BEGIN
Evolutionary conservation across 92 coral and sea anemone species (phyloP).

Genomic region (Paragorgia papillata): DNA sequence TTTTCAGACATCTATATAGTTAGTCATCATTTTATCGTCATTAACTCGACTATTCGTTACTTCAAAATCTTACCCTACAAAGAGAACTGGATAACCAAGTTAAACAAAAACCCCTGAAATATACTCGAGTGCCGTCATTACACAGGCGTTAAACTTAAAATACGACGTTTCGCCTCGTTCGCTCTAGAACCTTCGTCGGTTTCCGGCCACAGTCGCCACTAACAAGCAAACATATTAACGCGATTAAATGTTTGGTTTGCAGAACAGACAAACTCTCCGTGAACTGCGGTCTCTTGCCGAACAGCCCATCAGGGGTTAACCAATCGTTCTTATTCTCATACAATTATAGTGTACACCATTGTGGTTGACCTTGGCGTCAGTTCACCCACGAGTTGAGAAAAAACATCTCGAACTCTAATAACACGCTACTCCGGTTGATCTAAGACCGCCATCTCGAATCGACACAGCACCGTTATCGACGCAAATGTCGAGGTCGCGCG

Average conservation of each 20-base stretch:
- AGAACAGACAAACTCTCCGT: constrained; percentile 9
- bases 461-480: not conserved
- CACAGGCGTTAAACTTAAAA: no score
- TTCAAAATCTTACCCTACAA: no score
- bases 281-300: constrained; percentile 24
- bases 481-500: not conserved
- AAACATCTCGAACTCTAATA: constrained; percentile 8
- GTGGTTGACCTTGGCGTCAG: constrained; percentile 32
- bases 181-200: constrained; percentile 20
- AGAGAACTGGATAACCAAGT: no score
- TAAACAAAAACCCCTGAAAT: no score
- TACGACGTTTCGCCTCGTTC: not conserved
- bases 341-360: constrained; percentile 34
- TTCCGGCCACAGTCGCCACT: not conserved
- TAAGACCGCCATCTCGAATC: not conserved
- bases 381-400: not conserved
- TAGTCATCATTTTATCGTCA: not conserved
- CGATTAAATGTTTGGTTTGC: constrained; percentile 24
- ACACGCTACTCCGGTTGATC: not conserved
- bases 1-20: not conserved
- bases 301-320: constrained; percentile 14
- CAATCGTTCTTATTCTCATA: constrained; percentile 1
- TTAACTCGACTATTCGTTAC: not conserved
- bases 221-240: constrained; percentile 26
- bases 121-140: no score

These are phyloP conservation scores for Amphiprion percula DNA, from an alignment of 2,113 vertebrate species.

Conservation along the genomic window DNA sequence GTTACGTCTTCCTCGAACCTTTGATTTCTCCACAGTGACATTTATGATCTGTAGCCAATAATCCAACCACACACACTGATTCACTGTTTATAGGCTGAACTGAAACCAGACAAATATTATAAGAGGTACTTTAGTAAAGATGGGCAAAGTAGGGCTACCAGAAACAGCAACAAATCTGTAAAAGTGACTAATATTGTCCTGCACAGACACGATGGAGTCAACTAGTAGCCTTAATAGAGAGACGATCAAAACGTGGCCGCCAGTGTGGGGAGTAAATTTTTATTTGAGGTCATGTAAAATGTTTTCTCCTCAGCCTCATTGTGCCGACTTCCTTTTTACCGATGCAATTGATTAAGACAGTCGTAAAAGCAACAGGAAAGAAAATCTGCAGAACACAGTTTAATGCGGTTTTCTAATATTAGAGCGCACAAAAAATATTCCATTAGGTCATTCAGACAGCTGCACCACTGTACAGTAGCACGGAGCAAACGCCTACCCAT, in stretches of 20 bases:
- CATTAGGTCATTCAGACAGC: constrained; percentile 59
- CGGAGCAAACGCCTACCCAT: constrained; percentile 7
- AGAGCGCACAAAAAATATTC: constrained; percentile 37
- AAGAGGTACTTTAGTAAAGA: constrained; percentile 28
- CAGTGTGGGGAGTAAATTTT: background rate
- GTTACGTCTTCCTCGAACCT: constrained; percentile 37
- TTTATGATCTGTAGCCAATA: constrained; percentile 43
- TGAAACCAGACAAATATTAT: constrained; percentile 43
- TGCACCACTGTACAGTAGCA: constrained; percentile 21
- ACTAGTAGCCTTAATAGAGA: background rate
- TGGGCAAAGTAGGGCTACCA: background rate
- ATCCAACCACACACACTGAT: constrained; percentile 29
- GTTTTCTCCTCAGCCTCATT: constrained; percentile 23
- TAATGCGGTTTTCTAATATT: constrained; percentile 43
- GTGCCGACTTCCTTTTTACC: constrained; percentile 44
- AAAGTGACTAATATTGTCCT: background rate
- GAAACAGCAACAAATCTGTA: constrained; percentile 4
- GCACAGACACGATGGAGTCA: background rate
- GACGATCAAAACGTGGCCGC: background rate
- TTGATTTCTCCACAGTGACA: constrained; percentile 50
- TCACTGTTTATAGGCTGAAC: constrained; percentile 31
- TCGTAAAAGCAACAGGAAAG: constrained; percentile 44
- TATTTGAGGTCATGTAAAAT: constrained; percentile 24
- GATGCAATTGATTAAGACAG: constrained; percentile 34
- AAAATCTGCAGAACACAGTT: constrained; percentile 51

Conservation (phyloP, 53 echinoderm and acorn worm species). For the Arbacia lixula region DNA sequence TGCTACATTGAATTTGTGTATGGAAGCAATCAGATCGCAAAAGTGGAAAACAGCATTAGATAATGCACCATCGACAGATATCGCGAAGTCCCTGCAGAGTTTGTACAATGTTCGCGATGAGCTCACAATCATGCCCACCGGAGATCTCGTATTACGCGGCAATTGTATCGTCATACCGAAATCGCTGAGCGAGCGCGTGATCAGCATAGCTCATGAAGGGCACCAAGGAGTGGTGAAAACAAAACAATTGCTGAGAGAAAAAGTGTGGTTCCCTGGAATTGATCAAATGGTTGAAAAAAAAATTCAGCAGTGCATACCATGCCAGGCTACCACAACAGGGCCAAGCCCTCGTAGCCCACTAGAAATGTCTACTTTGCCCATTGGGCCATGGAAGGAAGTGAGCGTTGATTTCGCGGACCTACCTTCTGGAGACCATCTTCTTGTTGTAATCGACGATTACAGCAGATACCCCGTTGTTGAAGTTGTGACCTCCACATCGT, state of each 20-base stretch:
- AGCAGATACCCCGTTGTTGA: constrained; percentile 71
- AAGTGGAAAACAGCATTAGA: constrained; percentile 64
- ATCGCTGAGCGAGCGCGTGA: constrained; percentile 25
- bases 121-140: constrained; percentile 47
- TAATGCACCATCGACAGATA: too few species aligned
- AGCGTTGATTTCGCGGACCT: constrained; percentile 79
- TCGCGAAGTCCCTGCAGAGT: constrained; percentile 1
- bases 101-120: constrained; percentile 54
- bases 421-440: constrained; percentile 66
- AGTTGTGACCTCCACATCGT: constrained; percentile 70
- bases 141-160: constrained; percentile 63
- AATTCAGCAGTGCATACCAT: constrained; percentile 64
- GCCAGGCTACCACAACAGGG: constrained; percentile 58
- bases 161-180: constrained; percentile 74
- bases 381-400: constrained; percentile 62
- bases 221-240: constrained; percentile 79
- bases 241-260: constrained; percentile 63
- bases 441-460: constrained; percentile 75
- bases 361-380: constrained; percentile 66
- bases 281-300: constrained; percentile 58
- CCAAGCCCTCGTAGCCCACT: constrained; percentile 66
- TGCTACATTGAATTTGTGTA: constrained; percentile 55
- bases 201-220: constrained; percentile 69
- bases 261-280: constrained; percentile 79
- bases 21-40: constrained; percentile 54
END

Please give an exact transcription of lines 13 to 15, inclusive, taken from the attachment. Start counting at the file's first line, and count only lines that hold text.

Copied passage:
- AGAGAACTGGATAACCAAGT: no score
- TAAACAAAAACCCCTGAAAT: no score
- TACGACGTTTCGCCTCGTTC: not conserved